As a result of the huge publicity and attention Flash Boys is garnering, the S.E.C chairwoman, Mary Jo White “unveiled on Thursday a sweeping package of recommendations for new rules and other changes aimed at strengthening the structure of the market and improving disclosure for investors. The proposed changes would touch virtually every corner of the market, including exchanges, private trading venues, brokerage firms and high-frequency traders”, this according to the recent article in the New York Times titled S.E.C Chief Offers Rules to Govern Fast Trading.

That all sounds good, right? Until you get to the end of the article: “Critics of high-speed trading found fuel in “Flash Boys”, a recent book by Michael Lewis, who contended on a book tour that the stock market was “rigged” against slower investors. Ms. White appeared to dismiss that claim in her speech. “The current market structure is not fundamentally broken, let alone rigged”, she said, with a sardonic chuckle”.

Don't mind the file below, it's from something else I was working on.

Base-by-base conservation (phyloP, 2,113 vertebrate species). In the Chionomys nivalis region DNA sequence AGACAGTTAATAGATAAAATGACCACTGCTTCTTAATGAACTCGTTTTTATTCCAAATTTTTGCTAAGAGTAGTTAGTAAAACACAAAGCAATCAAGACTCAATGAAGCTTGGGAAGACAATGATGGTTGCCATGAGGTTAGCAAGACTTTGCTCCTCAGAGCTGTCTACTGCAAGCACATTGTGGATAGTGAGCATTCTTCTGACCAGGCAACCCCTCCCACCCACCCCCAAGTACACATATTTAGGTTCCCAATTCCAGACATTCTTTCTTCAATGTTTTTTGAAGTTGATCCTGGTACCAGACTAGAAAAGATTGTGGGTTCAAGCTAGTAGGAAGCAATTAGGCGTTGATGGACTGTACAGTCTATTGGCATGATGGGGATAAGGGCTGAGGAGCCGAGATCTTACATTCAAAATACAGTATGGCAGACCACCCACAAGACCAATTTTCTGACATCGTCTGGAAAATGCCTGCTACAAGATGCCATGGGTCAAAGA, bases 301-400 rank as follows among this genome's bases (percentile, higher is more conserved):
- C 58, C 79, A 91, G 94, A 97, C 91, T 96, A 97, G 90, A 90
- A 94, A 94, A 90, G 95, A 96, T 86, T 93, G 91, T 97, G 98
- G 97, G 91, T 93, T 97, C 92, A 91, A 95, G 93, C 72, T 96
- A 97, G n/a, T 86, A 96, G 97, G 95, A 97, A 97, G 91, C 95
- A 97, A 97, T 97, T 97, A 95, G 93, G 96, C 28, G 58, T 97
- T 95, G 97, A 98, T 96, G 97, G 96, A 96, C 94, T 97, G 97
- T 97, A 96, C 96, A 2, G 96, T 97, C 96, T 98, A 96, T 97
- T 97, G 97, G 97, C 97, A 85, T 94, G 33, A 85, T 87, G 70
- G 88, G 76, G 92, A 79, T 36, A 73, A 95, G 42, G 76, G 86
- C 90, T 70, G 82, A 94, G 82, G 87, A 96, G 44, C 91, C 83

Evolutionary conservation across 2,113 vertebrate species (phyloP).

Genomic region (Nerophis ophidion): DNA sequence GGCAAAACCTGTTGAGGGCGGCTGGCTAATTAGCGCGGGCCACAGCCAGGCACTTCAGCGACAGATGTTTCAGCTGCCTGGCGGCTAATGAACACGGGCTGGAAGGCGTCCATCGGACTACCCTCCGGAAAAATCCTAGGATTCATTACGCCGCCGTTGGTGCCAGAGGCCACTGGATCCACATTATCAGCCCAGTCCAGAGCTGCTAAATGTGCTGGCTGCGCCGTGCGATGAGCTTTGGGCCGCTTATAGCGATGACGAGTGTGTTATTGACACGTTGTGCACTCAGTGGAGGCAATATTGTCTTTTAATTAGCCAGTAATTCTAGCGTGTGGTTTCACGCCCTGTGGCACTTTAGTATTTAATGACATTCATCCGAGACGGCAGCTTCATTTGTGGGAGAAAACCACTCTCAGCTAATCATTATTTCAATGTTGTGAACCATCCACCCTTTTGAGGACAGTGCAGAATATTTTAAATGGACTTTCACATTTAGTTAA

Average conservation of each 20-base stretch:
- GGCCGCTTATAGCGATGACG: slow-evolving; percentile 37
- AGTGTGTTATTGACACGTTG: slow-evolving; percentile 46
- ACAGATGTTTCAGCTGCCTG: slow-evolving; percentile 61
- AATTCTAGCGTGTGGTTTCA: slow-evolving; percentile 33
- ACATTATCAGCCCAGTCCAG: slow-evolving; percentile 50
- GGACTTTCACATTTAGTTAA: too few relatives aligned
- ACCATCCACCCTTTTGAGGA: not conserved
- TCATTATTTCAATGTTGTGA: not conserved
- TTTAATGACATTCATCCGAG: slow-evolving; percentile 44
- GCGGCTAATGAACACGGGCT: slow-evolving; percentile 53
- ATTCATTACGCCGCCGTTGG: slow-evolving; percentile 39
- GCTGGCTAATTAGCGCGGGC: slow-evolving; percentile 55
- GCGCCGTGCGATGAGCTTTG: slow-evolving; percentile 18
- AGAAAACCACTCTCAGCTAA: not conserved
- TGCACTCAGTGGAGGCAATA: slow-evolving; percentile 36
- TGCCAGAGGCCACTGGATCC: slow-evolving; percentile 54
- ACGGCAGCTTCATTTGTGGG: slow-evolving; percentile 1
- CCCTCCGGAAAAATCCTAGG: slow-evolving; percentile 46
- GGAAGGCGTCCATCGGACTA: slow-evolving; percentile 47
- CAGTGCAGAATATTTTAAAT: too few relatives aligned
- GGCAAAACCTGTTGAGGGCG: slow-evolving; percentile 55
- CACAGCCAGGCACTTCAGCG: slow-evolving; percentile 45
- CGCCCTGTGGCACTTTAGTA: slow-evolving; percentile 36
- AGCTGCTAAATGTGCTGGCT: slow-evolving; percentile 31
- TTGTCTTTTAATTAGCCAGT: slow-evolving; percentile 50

Next came the NYT’s editorial board speaking up in a recent op-ed piece titled ‘The Hidden Cost of Trading Stocks’.

Reading this op-ed you’ll discover how some brokerage firms, like TD Ameritrade, made $80 million last year from maker-taker rebates. “A study from 2012 estimated that rebates cost individual investors, mutual funds and pension funds as much as $5 billion a year.”

Bottom Line

Before there were high-frequency traders gaming the financial system, there was and continues to be rampant insider trading. Before that there were other clever people discovering new ways to rig the markets to their advantage.